Sacrificing Student Freedom: The Price of Safety at Colorado College

Colorado College may go a little overboard in terms of regulating students. When a student living on campus is preparing for Block Break, they must arrange their room in a manner that is suitable for health and safety checks. The Residential Life Coordinator (RLC) of the respective apartment, small house, or dorm, and a Resident Advisor (RA), roam the room in search of alcohol, drugs, illicit pets, or incorrectly hung tapestries. Prior to the room search, I received at least three emails from my RLC informing me that a room check would occur.

If a student has a bird, cat, hamster, or other pet sitting in their room upon the arrival of the RA and RLC, I definitely understand how an RA or RLC would feel compelled to report it. However, I have friends who were written up for visible shot glasses on their desks. While a shot glass may point to the activity of underage drinking, a shot glass can serve as a novelty decoration, too. It is unfair for a student to be written up for such an object. According to the U.S. National Library of Medicine and Institute of Health, it has been proven that the safer a student feels in their environment, the more likely they will act in a responsible manner. Yet, it surely makes a student feel on edge in their own room if they are to get in trouble for leaving something as small as a shot glass in sight.

Additionally, it is not simply on-campus houses where a student can get in trouble. A student can get written up for activities occurring off-campus, too. Even if students register a house party with Campus Safety, alert surrounding houses of possible loud noises, and have the required sober host, an off-campus house can still be written up. Recently, a group of seniors living in a house off campus followed all of the above listed rules, yet received a conduct meeting due to a noise complaint. While I understand the importance of keeping the school in good standing with the outside community, it is also necessary for the school to secure the trust of the students. If they give a list of rules for hosting a party, and a group of students follows the rules exactly, then they should not be penalized. The school loses the trust of its students.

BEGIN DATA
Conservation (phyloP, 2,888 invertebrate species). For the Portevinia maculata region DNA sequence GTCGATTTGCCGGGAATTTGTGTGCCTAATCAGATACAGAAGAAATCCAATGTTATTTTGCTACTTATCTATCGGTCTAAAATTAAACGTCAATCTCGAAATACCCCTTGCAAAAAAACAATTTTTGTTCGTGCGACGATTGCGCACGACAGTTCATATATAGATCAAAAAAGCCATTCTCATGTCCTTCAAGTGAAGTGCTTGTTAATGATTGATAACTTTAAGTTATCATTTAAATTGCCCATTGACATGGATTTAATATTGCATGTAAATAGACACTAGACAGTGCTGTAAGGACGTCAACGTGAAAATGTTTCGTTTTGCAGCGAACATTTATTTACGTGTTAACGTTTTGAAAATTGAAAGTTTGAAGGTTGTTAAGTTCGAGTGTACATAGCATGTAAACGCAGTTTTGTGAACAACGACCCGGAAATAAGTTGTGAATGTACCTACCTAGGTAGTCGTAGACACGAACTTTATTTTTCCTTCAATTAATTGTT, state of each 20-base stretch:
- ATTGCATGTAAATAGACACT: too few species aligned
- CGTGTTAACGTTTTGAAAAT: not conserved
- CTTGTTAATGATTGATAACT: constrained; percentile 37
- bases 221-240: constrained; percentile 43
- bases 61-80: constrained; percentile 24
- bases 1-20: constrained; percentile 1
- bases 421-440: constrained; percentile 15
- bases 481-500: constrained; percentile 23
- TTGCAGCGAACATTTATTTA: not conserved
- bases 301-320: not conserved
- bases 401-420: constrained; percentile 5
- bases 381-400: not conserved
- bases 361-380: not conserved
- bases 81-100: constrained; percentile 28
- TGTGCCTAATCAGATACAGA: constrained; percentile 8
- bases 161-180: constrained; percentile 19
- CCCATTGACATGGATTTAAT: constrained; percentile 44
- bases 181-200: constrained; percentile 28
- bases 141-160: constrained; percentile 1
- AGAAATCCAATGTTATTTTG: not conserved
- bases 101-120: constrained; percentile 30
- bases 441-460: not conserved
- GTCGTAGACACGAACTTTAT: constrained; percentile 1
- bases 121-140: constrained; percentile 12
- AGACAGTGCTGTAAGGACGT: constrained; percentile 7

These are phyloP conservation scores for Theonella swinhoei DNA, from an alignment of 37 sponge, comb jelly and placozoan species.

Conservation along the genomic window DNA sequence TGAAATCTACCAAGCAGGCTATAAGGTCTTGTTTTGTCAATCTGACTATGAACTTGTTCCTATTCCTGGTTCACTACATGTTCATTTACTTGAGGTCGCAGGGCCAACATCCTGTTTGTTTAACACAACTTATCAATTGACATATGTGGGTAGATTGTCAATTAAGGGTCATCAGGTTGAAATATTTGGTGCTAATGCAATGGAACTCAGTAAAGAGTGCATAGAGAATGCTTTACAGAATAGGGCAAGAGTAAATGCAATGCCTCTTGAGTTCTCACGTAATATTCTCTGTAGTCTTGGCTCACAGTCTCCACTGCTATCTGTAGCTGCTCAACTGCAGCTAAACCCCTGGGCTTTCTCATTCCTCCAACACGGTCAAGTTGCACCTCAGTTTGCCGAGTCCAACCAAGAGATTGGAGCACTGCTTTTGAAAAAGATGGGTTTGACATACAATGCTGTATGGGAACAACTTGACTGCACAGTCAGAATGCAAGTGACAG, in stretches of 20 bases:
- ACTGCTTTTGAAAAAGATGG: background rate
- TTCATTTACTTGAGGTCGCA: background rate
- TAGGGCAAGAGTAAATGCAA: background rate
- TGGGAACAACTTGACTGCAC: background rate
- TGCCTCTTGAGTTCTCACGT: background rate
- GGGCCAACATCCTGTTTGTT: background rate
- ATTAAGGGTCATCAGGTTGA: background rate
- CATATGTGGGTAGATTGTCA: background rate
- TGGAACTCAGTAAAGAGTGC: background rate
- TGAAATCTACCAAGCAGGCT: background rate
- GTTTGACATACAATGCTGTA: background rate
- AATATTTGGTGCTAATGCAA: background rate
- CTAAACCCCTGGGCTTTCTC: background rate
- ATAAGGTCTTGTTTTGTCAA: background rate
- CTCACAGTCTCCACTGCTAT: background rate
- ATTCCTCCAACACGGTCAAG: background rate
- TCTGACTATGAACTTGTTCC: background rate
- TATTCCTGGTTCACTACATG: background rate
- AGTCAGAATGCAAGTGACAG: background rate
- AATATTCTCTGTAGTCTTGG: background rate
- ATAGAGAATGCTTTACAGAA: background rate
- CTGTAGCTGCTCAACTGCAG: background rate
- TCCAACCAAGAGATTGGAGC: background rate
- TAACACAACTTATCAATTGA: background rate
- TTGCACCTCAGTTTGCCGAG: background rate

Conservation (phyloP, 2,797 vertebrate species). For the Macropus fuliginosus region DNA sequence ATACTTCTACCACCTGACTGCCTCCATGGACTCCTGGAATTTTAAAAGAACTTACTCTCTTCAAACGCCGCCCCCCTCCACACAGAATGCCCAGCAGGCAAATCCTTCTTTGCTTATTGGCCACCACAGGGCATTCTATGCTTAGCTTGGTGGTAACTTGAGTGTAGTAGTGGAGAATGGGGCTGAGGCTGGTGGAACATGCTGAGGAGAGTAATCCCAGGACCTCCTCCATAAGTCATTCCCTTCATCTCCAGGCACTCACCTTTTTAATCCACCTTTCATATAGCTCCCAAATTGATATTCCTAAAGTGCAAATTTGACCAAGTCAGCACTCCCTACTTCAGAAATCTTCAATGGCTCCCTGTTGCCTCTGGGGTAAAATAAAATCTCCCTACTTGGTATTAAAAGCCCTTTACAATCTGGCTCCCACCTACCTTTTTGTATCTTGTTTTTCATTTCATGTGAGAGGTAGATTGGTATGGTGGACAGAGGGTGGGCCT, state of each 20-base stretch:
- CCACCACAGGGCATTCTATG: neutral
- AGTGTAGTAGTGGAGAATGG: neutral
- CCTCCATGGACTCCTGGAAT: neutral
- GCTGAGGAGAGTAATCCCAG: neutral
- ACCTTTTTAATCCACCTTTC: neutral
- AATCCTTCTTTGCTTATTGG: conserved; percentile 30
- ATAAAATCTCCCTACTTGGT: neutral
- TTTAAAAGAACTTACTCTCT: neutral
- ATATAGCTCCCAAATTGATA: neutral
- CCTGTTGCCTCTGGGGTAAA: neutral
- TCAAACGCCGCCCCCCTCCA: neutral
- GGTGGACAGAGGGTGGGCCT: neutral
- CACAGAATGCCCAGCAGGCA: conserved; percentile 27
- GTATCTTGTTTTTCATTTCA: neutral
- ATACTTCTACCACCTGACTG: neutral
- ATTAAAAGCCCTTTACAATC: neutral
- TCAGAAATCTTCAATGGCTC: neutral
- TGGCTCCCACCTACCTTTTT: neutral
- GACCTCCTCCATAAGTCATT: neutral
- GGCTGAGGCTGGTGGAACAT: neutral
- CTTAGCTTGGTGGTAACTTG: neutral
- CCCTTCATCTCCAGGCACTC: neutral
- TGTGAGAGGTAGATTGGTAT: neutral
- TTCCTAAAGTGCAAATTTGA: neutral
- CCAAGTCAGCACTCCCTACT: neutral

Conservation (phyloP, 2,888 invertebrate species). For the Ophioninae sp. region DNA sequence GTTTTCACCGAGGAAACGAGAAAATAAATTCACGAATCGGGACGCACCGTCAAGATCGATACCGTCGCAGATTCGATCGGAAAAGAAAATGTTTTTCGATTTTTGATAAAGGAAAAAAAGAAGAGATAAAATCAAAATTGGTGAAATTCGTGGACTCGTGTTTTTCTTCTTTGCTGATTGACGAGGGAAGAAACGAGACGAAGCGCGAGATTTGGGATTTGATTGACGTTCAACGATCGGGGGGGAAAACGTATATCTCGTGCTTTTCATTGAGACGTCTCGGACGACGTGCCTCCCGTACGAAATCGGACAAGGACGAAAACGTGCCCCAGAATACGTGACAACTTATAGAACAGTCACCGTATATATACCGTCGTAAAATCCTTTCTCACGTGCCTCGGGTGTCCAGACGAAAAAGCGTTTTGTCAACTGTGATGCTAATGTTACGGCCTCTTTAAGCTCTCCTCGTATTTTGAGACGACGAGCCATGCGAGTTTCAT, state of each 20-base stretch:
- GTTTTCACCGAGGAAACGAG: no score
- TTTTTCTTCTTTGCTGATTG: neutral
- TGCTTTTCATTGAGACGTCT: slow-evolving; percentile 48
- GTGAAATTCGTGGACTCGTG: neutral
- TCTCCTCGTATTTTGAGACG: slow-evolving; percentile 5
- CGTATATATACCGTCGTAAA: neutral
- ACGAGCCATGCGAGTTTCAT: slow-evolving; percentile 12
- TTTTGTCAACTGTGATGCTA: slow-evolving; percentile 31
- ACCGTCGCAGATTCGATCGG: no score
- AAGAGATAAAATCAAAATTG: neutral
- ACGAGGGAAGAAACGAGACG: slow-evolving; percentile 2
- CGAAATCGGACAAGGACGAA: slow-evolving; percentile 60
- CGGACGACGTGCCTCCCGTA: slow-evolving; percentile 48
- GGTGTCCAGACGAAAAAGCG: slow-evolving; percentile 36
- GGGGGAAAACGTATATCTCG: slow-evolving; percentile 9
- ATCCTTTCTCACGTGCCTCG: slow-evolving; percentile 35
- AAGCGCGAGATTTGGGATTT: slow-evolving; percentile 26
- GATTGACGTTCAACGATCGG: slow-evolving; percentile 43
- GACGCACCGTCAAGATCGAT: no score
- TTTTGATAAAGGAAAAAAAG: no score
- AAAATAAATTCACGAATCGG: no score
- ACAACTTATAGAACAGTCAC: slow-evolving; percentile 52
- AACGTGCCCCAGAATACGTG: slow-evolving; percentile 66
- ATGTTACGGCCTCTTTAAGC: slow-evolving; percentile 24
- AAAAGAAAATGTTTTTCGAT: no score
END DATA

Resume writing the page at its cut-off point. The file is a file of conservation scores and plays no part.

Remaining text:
By threatening to write students up, the school scares students away from campus in order to drink, which pushes them to drink in a riskier environment. On the weekends, RAs roam around on-campus housing and are required to report loud noises or knock on doors. However, I have been in my room on many weeknights, with over eight people simply studying or hanging out as loudly as any pregame, and no one comes knocking on my door. My point is, they are seeking out students drinking on weekends. The exact same level of noise is acceptable on a weeknight because they do not suspect drinking. Perhaps it is in pursuit of keeping people safe, but just as often it runs students off campus, putting them in more dangerous environments.

Keeping students safe is incredibly important, yet sometimes the school’s motives are misplaced. They think they are aiding students as they run and barge in on a loud room, listen to a community member’s complaints, or warn students about the possible dangers of a shot glass. However, in the long run it may well cause students to be more secretive, more likely to go off campus, and more likely to distance themselves from the institution that is trying to keep them safe. I am not arguing for the school to turn a blind eye to underage drinking or completely drop all rules and regulations, but the college needs to think more carefully about how they pursue disciplinary action in the future.

Caroline Williams

Caroline Williams

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